A more specific outcome, but not one that had previously been validated, was the Health Anxiety Questionnaire12 adapted for Chest Pain (Lucock and Morley Health Anxiety Questionnaire – Chest Pain (LMHAQ-CP), which included special questions on chest pain agreed with the original authors. The original Health Anxiety Questionnaire was also being used as the primary outcome in a parallel study in Christchurch, New Zealand, and so it was felt important to be included. Other assessments included self-completed analogue ratings of both the frequency and severity of chest pain and discomfort developed with the aid of a patient (Inskip Scale)(Appendix), self-ratings of generalised anxiety and depression (using the Hospital Anxiety and Depression Scale (HADS Scale),13 and social functioning using the Social Functioning Questionnaire.14 The Schedule for Evaluating Persistent Symptoms (SEPS),15 that had been found in preliminary studies to be an accurate measure of medically unexplained symptoms, was also included. Quality of life was recorded using the Euroqol Quality of Life Scale (EQ-5D scale16) at 6 months and 1 year. In addition, all health service related costs were recorded using the Adult Service User Schedule17 in the 6 months before randomisation and at 6-month intervals subsequently until 1 year. Using these data the overall costs for patients in the two arms of the trial were compared as well as major cost items such as inpatient care.

Target number of participants

From previous work with the HAI we calculated that a difference between the scores of 4 between two groups at follow-up is clinically significant. Using data from an unrelated randomised controlled trial of CBT in health anxiety18 we demonstrated a significant benefit between CBT and control with a sample of 49 patients. In this study with a standard deviation (SD) for the change of HAI at 1 year as 6.0 a sample size of 96 patients would have 90% power to demonstrate significance at the two-sided 5% significance level.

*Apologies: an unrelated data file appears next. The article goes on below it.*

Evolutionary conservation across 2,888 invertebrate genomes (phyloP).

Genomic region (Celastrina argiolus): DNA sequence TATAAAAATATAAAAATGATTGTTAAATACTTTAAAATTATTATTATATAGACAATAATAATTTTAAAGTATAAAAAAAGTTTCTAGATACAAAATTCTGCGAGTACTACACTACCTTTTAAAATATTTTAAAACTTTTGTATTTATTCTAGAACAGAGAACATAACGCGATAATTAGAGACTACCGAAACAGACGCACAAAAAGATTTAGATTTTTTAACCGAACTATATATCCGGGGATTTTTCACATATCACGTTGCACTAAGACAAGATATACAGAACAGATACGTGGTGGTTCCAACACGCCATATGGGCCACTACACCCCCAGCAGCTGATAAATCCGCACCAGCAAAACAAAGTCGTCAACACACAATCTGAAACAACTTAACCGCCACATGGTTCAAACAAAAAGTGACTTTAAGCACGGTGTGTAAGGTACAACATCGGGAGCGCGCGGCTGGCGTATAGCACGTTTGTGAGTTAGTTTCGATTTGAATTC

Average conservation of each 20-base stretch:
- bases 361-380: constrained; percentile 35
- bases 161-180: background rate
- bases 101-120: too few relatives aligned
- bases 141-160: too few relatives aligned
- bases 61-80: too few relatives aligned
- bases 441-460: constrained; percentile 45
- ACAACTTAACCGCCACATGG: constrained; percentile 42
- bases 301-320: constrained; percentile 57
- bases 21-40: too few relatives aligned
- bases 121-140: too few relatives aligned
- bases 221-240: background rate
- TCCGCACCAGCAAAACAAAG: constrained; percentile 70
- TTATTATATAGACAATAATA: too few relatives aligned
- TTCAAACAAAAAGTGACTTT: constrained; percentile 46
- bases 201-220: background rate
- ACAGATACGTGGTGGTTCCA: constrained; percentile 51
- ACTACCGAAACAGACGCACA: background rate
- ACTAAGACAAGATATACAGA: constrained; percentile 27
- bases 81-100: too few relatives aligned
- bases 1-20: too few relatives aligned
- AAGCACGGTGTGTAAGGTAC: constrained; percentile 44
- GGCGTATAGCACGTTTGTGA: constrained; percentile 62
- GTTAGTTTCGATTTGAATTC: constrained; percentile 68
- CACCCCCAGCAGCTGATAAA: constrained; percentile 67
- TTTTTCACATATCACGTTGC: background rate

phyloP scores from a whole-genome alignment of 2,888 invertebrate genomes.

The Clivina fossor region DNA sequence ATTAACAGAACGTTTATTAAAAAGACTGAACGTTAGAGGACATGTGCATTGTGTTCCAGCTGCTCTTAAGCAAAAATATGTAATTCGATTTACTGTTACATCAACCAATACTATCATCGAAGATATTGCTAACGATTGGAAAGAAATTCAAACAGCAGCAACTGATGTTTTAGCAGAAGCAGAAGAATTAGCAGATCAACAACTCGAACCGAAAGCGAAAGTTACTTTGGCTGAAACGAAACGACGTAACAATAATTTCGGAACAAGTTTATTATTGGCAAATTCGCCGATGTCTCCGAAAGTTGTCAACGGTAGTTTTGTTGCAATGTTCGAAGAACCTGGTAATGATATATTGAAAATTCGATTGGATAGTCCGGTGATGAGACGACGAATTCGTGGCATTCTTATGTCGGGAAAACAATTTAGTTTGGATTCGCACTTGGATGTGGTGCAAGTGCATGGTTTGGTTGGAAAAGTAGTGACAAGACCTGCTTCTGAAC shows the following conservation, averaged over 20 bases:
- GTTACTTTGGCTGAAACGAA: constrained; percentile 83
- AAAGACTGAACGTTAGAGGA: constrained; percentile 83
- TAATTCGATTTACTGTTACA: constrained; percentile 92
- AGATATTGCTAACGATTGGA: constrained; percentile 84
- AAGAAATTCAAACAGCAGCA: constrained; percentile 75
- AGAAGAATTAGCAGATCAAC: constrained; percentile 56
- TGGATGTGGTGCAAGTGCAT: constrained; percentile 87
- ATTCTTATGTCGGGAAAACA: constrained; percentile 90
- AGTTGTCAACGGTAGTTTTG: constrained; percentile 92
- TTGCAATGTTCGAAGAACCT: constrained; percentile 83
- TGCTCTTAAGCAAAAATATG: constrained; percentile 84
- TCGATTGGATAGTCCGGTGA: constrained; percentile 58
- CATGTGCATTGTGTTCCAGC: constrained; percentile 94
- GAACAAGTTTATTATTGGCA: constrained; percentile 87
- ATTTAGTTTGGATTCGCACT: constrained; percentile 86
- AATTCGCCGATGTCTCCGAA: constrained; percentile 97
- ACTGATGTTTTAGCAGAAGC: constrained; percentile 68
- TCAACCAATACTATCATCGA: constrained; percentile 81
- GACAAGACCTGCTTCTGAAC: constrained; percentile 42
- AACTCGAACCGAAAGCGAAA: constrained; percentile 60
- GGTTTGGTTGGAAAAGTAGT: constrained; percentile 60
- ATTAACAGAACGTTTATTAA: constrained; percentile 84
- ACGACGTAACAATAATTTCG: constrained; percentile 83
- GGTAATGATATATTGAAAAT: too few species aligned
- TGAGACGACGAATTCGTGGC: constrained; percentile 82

Ethics and consent

All patients recruited to the study read a brief information sheet initially and randomly discussed with clinical staff involved in their care. Those that consented were then seen by a research assistant, who gave each person a full participant information sheet and explained the study. If, after full assessment and explanation, patients agreed to take part, a signed declaration of informed consent was completed.


Initially the trial was confined to Kings Mill Hospital, North Nottinghamshire but because of poor recruitment was subsequently extended to The Royal Berkshire Hospital in Reading and The Hillingdon Hospital in Middlesex after appropriate ethical amendments.

Patients satisfying the criteria for inclusion and lacking exclusion criteria who presented with chest pain to either cardiology clinics, acute medicine and/or accident and emergency departments at the three hospitals above were considered for the study. Two other centres were included by agreement but the lack of a local principal investigator prevented recruitment from ever starting. The procedures for the chest pain pathway are not the same at these three hospitals but are still likely to be representative of the UK as in most hospitals there is no standard pathway for the assessment of non-cardiac chest pain unless rapid access chest pain clinics are available.

Avoidance of bias

Concern has been expressed that bias may have been present in previous trials because single-blind assessment was prevented by trial protocols.9 Because of this all assessors made assessments without any discussion of treatment and if for any reason allocation was disclosed at interview a different researcher was involved in future assessments.


Patients identified as eligible for the trial by cardiology and accident and emergency staff, and willing to take part, were first assessed by an independent research assistant. After baseline assessment all ratings and demographic details are recorded on a secure online database, initially Open-CDMS (Open Source Clinical Data Management System) in London and from 2014, CHaRT (Centre for Healthcare Randomised Trials) in the Health Services Research Unit, University of Aberdeen. Patients were then allocated to either CBT-CP or standard care in permuted stacked blocks and stratified by study centre. The allocated treatment was then passed to the trial coordinator (SC) who, if the patient was allocated to CBT-CP, informed the next available therapist at the centre concerned and then the patient, GP and consultant. Patients allocated to standard care are informed by letter or phone call and the GP and hospital team also notified. Follow-up assessments were carried out by research assistants who were ignorant of the original allocation after 6 months and 12 months.

Experimental interventions CBT-CP